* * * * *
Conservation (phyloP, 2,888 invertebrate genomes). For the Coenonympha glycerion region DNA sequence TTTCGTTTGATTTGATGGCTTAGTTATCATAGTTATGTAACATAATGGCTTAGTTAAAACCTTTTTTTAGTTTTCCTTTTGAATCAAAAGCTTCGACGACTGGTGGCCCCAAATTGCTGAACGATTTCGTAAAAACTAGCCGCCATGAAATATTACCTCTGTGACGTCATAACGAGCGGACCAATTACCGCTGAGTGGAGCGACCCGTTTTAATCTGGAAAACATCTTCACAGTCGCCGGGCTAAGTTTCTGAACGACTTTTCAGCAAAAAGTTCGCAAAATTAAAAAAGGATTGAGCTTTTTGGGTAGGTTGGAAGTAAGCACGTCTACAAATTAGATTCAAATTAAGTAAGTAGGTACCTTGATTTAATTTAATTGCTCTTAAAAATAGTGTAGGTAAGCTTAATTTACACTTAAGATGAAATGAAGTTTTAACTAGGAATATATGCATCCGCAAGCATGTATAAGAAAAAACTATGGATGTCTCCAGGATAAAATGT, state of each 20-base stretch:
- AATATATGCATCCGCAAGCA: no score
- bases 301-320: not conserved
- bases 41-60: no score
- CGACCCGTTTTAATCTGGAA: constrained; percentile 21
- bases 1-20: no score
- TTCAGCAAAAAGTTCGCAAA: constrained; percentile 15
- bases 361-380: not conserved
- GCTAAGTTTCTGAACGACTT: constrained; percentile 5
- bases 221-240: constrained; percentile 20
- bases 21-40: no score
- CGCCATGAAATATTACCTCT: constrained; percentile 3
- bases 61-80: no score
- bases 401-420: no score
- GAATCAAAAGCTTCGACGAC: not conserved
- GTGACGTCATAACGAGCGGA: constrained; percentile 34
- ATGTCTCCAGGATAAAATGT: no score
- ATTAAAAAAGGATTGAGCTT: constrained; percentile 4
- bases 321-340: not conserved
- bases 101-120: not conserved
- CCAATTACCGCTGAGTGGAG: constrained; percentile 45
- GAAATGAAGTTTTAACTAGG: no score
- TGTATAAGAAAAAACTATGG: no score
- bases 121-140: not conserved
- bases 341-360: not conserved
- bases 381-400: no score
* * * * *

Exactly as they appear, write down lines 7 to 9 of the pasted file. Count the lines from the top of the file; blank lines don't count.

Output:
- TTCAGCAAAAAGTTCGCAAA: constrained; percentile 15
- bases 361-380: not conserved
- GCTAAGTTTCTGAACGACTT: constrained; percentile 5